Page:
Hundreds of listed companies will save time and money and be able to focus more on their long-term objectives after the Singapore Exchange (SGX) announced a major change of rules.
The bourse said yesterday that it was planning to scrap the requirement that all companies with a market capitalisation exceeding $75 million must report their earnings every three months.
This did not mean that investors would be kept in the dark as SGX said all companies must disclose significant information and developments immediately.
Once the new reporting regime kicks in on Feb 7, the quarterly reporting requirement will apply only to riskier companies - including those whose auditors have raised alarms.
Currently, almost 600 of the 850 companies listed here have to file quarterly financial reports - a task that is deemed onerous, time-consuming and costly. After Feb 7, only about 100 or so companies, which will be identified by the SGX Regulation (SGX RegCo), will have to do so.
The remaining listed companies will be given more breathing room and will have to file their financial reports only every six months.
SGX RegCo chief executive Tan Boon Gin said yesterday: "Regulation needs to be more targeted, even surgical, so as to ensure compliant companies aren't overburdened while non-compliant companies receive more attention."
"Internationally, there is a shift away from quarterly reporting, and this is to allow companies to focus on the long term," he added.
The European Union and Britain have moved away from quarterly reporting to cut the time and costs that these statements require.
Still, safeguards have been built in, especially for firms deemed at risk. Mr Tan said: "Some com-panies face immediate challenges and need to focus on the short term to solve their problems. These are the companies that should be made to do quarterly reporting. Size-based quarterly reporting does not achieve this outcome."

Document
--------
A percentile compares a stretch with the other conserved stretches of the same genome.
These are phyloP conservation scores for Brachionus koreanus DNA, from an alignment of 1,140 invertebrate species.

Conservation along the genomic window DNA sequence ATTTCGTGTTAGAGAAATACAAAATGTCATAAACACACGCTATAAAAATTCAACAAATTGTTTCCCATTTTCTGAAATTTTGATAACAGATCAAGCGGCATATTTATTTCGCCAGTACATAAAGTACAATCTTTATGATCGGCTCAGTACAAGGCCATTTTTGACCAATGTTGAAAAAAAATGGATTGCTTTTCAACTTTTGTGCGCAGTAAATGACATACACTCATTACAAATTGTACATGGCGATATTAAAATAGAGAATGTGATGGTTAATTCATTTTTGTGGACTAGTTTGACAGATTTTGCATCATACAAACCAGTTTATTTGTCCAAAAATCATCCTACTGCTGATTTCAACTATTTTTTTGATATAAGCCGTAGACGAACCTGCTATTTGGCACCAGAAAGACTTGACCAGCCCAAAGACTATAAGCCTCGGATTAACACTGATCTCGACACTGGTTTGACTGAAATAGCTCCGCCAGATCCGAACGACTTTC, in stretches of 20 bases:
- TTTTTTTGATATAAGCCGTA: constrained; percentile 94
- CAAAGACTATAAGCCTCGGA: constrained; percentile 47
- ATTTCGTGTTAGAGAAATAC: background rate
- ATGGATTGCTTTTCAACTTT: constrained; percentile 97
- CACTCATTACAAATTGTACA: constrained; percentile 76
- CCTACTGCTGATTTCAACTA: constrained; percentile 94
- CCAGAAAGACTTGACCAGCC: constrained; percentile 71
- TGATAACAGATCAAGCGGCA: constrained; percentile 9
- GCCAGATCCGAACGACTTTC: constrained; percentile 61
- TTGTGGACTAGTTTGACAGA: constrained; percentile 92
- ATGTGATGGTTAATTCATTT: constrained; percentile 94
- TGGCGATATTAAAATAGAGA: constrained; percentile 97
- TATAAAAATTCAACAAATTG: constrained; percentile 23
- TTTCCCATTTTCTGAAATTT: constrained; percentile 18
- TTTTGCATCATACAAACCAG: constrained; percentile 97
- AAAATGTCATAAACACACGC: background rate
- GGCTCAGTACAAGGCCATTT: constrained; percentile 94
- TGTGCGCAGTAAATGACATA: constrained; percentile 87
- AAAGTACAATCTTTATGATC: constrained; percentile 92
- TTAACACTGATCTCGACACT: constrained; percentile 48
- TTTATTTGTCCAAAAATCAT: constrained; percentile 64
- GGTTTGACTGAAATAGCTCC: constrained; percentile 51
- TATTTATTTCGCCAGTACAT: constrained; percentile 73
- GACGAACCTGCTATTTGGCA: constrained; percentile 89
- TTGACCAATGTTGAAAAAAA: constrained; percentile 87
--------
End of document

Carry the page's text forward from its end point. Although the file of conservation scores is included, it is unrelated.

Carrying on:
Singapore Business Federation chief executive Ho Meng Kit welcomed the move. "SBF has always held the view that rules and regulations should not overburden businesses and, as result, divert their attention from their main focus of value creation," he said.
Olam group chief financial officer Neelamani Muthukumar agreed. "It is not just about saving cost, but time. We are operating in so many countries, and quarterly reporting takes up a lot of senior management time."
Mr Tan said company actions that affect stakeholders - such as interested-person transactions or providing significant financial assistance - will have to be disclosed immediately.
Under tighter rules being implemented for disclosure, a broader range of significant acquisitions will require companies to make an immediate announcement and get shareholder approval.
Significant transactions will have to be valued independently, while companies must disclose changes likely to affect near-term earning prospects and tradesensitive information that can influence investors' decisions to buy, hold or sell securities.
Mr Tan said: "There is currently a misconception in some parts of the market that companies only need to disclose information that has an impact on share price. We are making it clear that this is not the case."
More information will also have to be disclosed for rights issues.
Securities Investors Association (Singapore) president David Gerald said: "Companies embracing transparency and accountability to their stakeholders should not find the amendments of the rules to be onerous.
"Companies should embrace the spirit of the law, and not just the letter of the law. This would ultimately create more trust with their investors and shareholders."
The Monetary Authority of Singapore said: "Ultimately, what is important is that companies and their boards must seek to conduct meaningful and regular engagement with their stakeholders, keeping them well-informed through timely, pertinent and high-quality disclosures."